NEW ORLEANS — Round one in what promises to be a long fight has started between incumbent cable web Classic Sports Network and challenger American Sports Classics.
The doors had barely opened at the National Cable Television Assn.’s annual confab Monday, when Rainbow Programming Holdings Inc. surprised cablers with the news that it is launching American Sports Classics, designed to go head-to-head with the 2-year-old Classic Sports Network.
Livid CSN execs, who said Rainbow only decided to launch a new channel when it could not land an ownership interest in CSN, responded by filing a complaint with the FCC. The complaint accuses Rainbow’s parent company, Cablevision Systems Corp., with attempting to extort an equity stake in CSN in return for a promise of carriage for Cablevision’s 2.8 million subscriber base.
Garden stake in dispute
Classic Sports also said it will ask federal authorities to block Cablevision’s agreement with ITT to purchase the half-interest in Madison Square Garden that it does not already own. “It is apparent that Cablevision’s overall strategy is to dominate sports television programming and distribution in New York to the exclusion of competitive or independent programmers like Classic Sports,” said Brian Bedol, Classic Sports CEO. Classic Sports expects either the Federal Trade Commission or the Justice Dept. antitrust division will review the Madison Square Garden deal, according to Bedol. Included in the deal is the MSG regional sports network.
Cablevision denied the charges. “These are more baseless allegations and just another ploy timed to pre-empt Rainbow Programming’s launch of American Sports Classics,” said a prepared statement released by Cablevision. The company added that its channel was in the works for five years.
In its FCC complaint, independently owned Classic Sports claims that Rainbow executives were “obsessed” with purchasing a stake in their network. And when Classic Sports turned down the repeated purchase offers, Cablevision withdrew its promise to give the channel broad carriage on its cable systems.
“They said, ‘We are going to rip off your product and not let you compete because we won’t put it on our systems,’ ” said Stephen Greenberg, prexy of Classics Sports Network. Like Classic Sports, American Sports Classics plans to program its network with historic footage from baseball, football, hockey, boxing and other sports. The program-ming will include “5,000 hours of vintage sports programming from an army of libraries from around the country,” according to a American Sports Classics statement.
While Classic Sports claims it has the exclusive rights to 75% of its programming, American Sports claims that much of the material is in the public domain. Greenberg told reporters Monday that ASC had damaged his com-pany’s reputation by raising questions with cable system operators about his company’s ownership rights. Green-berg said he had not ruled out a libel suit against his new rival. Classic Sports is in roughly 10 million homes.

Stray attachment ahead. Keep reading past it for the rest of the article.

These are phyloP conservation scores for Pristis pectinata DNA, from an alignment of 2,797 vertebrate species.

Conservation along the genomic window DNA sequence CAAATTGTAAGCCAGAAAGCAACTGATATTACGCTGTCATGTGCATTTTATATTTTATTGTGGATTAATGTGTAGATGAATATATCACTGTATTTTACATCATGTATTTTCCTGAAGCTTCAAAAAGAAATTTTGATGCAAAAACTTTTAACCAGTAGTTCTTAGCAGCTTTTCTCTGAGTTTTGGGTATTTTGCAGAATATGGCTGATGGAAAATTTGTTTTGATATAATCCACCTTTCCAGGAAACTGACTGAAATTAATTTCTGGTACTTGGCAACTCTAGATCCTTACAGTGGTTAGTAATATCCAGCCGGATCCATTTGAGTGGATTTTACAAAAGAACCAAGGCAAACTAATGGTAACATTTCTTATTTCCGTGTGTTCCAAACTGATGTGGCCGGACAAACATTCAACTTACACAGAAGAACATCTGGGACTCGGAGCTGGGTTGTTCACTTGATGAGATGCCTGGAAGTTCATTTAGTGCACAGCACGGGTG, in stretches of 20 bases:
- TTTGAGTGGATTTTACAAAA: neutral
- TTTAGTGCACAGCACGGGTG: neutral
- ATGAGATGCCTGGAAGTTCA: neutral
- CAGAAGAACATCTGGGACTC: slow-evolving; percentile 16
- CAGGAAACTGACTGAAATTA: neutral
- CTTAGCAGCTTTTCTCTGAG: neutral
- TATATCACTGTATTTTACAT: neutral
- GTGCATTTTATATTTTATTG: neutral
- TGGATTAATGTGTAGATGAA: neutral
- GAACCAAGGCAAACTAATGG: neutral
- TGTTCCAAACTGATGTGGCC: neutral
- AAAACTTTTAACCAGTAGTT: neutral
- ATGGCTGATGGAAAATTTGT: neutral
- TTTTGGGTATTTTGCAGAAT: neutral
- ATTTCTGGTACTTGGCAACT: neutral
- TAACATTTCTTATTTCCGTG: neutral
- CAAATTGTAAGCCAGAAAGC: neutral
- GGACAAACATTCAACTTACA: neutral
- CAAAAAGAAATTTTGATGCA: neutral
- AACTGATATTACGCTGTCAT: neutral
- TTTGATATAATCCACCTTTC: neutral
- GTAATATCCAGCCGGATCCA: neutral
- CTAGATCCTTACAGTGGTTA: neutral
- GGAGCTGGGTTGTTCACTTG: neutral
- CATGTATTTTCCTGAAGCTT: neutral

Greenberg also said he has not ruled out a copyright infringement against American Sports Classics. In addition to the similarities between the titles, SAN featured former heavyweight champion Muhammad Ali at its launch announcement on the confab floor, just as Classics Sports had done two years ago. “(Ali’s) appearance is just one of many issues which may be cited in the copyright infringement case,” said Greenberg. As he spoke, hundreds of attendees were waiting at the ASC booth to have their pictures with Ali signed.
Despite previously published reports that Rainbow had been negotiating with Classic Sports over an equity stake, Rainbow president and CEO Josh Sapan maintained Monday that it was always his company’s intention to create its own vintage sports franchise. “This has always been about launching our own channel. That’s what our agenda is,” Sapan said. Both Sapan and Cablevision officials denied that the negotiations over a Rainbow stake in Classic Sports ever took place.
In its FCC complaint, Classic Sports wrote, “CSN’s decision not to include Cablevision as an investor was rein-forced by the conversations with Sapan, in which he made it clear that Rainbow wanted to manage CSN, as well as invest in it.” In addition, Greenberg said CSN has “documentary evidence that we plan to introduce in the appro-priate forum.”
ASC said the new channel will launch July 9, with a daily preview on Cablevision’s regional sports channels, which reach 25 million homes. It will also roll out to most of Cablevision’s own subscribers.